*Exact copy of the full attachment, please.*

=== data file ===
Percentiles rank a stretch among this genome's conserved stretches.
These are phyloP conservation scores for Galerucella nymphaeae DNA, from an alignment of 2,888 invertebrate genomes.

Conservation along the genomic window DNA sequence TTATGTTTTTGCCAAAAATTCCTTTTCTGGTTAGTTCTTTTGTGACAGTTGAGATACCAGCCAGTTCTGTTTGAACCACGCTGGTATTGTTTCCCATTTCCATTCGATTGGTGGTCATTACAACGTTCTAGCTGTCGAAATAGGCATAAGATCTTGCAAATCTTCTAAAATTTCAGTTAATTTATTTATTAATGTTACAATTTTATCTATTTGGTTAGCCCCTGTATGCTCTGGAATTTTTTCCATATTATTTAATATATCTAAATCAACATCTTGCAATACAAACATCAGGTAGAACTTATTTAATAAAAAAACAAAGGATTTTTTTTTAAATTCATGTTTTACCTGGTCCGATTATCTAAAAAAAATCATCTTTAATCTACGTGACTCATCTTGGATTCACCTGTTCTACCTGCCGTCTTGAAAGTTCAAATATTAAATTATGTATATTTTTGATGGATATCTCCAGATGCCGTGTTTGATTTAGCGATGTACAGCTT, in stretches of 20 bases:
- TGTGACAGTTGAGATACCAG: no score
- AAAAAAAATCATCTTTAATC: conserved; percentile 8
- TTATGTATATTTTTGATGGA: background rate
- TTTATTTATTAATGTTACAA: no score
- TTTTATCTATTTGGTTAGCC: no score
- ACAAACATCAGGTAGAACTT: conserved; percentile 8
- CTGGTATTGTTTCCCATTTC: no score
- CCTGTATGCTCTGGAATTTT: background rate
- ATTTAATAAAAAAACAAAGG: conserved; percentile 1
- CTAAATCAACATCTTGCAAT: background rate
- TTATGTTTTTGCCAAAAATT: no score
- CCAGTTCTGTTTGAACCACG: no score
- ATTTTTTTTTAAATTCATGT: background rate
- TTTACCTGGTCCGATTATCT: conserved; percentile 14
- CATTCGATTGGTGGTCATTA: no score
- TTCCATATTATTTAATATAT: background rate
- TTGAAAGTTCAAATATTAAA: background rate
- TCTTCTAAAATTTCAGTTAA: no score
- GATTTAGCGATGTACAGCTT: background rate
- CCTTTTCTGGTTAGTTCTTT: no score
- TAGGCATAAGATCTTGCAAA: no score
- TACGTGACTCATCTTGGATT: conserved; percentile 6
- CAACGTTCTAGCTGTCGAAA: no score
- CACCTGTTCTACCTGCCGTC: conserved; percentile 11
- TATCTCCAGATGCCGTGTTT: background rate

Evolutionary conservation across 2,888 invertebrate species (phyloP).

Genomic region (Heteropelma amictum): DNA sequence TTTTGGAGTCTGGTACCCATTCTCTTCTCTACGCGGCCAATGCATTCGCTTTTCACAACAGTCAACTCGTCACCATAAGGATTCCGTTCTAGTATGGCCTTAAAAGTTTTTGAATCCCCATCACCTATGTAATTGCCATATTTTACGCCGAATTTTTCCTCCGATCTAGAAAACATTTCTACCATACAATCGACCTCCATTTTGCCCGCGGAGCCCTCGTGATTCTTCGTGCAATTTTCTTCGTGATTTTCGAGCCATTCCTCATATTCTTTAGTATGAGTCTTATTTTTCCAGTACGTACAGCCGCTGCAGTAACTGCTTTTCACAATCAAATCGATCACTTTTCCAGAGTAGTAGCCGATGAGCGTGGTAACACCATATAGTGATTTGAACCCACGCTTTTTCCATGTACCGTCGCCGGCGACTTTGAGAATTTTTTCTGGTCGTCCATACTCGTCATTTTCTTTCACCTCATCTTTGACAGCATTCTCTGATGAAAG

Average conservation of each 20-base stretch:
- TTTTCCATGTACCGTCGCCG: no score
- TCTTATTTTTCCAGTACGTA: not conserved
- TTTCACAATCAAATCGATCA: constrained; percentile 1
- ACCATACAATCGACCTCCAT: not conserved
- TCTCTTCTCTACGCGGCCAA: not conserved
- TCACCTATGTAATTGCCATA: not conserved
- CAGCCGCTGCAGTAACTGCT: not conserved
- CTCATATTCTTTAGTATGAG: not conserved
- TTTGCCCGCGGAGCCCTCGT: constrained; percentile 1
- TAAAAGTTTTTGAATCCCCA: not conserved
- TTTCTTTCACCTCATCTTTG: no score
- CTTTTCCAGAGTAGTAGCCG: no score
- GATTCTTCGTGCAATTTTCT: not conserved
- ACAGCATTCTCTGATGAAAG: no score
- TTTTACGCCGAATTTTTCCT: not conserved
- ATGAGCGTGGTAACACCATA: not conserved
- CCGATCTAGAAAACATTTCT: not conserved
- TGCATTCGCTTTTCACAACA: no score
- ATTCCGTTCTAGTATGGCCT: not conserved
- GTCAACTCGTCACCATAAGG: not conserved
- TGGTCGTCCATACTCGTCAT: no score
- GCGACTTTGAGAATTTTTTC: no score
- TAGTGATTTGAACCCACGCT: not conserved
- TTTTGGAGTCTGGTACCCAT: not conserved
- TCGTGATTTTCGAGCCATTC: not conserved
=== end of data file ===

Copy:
Percentiles rank a stretch among this genome's conserved stretches.
These are phyloP conservation scores for Galerucella nymphaeae DNA, from an alignment of 2,888 invertebrate genomes.

Conservation along the genomic window DNA sequence TTATGTTTTTGCCAAAAATTCCTTTTCTGGTTAGTTCTTTTGTGACAGTTGAGATACCAGCCAGTTCTGTTTGAACCACGCTGGTATTGTTTCCCATTTCCATTCGATTGGTGGTCATTACAACGTTCTAGCTGTCGAAATAGGCATAAGATCTTGCAAATCTTCTAAAATTTCAGTTAATTTATTTATTAATGTTACAATTTTATCTATTTGGTTAGCCCCTGTATGCTCTGGAATTTTTTCCATATTATTTAATATATCTAAATCAACATCTTGCAATACAAACATCAGGTAGAACTTATTTAATAAAAAAACAAAGGATTTTTTTTTAAATTCATGTTTTACCTGGTCCGATTATCTAAAAAAAATCATCTTTAATCTACGTGACTCATCTTGGATTCACCTGTTCTACCTGCCGTCTTGAAAGTTCAAATATTAAATTATGTATATTTTTGATGGATATCTCCAGATGCCGTGTTTGATTTAGCGATGTACAGCTT, in stretches of 20 bases:
- TGTGACAGTTGAGATACCAG: no score
- AAAAAAAATCATCTTTAATC: conserved; percentile 8
- TTATGTATATTTTTGATGGA: background rate
- TTTATTTATTAATGTTACAA: no score
- TTTTATCTATTTGGTTAGCC: no score
- ACAAACATCAGGTAGAACTT: conserved; percentile 8
- CTGGTATTGTTTCCCATTTC: no score
- CCTGTATGCTCTGGAATTTT: background rate
- ATTTAATAAAAAAACAAAGG: conserved; percentile 1
- CTAAATCAACATCTTGCAAT: background rate
- TTATGTTTTTGCCAAAAATT: no score
- CCAGTTCTGTTTGAACCACG: no score
- ATTTTTTTTTAAATTCATGT: background rate
- TTTACCTGGTCCGATTATCT: conserved; percentile 14
- CATTCGATTGGTGGTCATTA: no score
- TTCCATATTATTTAATATAT: background rate
- TTGAAAGTTCAAATATTAAA: background rate
- TCTTCTAAAATTTCAGTTAA: no score
- GATTTAGCGATGTACAGCTT: background rate
- CCTTTTCTGGTTAGTTCTTT: no score
- TAGGCATAAGATCTTGCAAA: no score
- TACGTGACTCATCTTGGATT: conserved; percentile 6
- CAACGTTCTAGCTGTCGAAA: no score
- CACCTGTTCTACCTGCCGTC: conserved; percentile 11
- TATCTCCAGATGCCGTGTTT: background rate

Evolutionary conservation across 2,888 invertebrate species (phyloP).

Genomic region (Heteropelma amictum): DNA sequence TTTTGGAGTCTGGTACCCATTCTCTTCTCTACGCGGCCAATGCATTCGCTTTTCACAACAGTCAACTCGTCACCATAAGGATTCCGTTCTAGTATGGCCTTAAAAGTTTTTGAATCCCCATCACCTATGTAATTGCCATATTTTACGCCGAATTTTTCCTCCGATCTAGAAAACATTTCTACCATACAATCGACCTCCATTTTGCCCGCGGAGCCCTCGTGATTCTTCGTGCAATTTTCTTCGTGATTTTCGAGCCATTCCTCATATTCTTTAGTATGAGTCTTATTTTTCCAGTACGTACAGCCGCTGCAGTAACTGCTTTTCACAATCAAATCGATCACTTTTCCAGAGTAGTAGCCGATGAGCGTGGTAACACCATATAGTGATTTGAACCCACGCTTTTTCCATGTACCGTCGCCGGCGACTTTGAGAATTTTTTCTGGTCGTCCATACTCGTCATTTTCTTTCACCTCATCTTTGACAGCATTCTCTGATGAAAG

Average conservation of each 20-base stretch:
- TTTTCCATGTACCGTCGCCG: no score
- TCTTATTTTTCCAGTACGTA: not conserved
- TTTCACAATCAAATCGATCA: constrained; percentile 1
- ACCATACAATCGACCTCCAT: not conserved
- TCTCTTCTCTACGCGGCCAA: not conserved
- TCACCTATGTAATTGCCATA: not conserved
- CAGCCGCTGCAGTAACTGCT: not conserved
- CTCATATTCTTTAGTATGAG: not conserved
- TTTGCCCGCGGAGCCCTCGT: constrained; percentile 1
- TAAAAGTTTTTGAATCCCCA: not conserved
- TTTCTTTCACCTCATCTTTG: no score
- CTTTTCCAGAGTAGTAGCCG: no score
- GATTCTTCGTGCAATTTTCT: not conserved
- ACAGCATTCTCTGATGAAAG: no score
- TTTTACGCCGAATTTTTCCT: not conserved
- ATGAGCGTGGTAACACCATA: not conserved
- CCGATCTAGAAAACATTTCT: not conserved
- TGCATTCGCTTTTCACAACA: no score
- ATTCCGTTCTAGTATGGCCT: not conserved
- GTCAACTCGTCACCATAAGG: not conserved
- TGGTCGTCCATACTCGTCAT: no score
- GCGACTTTGAGAATTTTTTC: no score
- TAGTGATTTGAACCCACGCT: not conserved
- TTTTGGAGTCTGGTACCCAT: not conserved
- TCGTGATTTTCGAGCCATTC: not conserved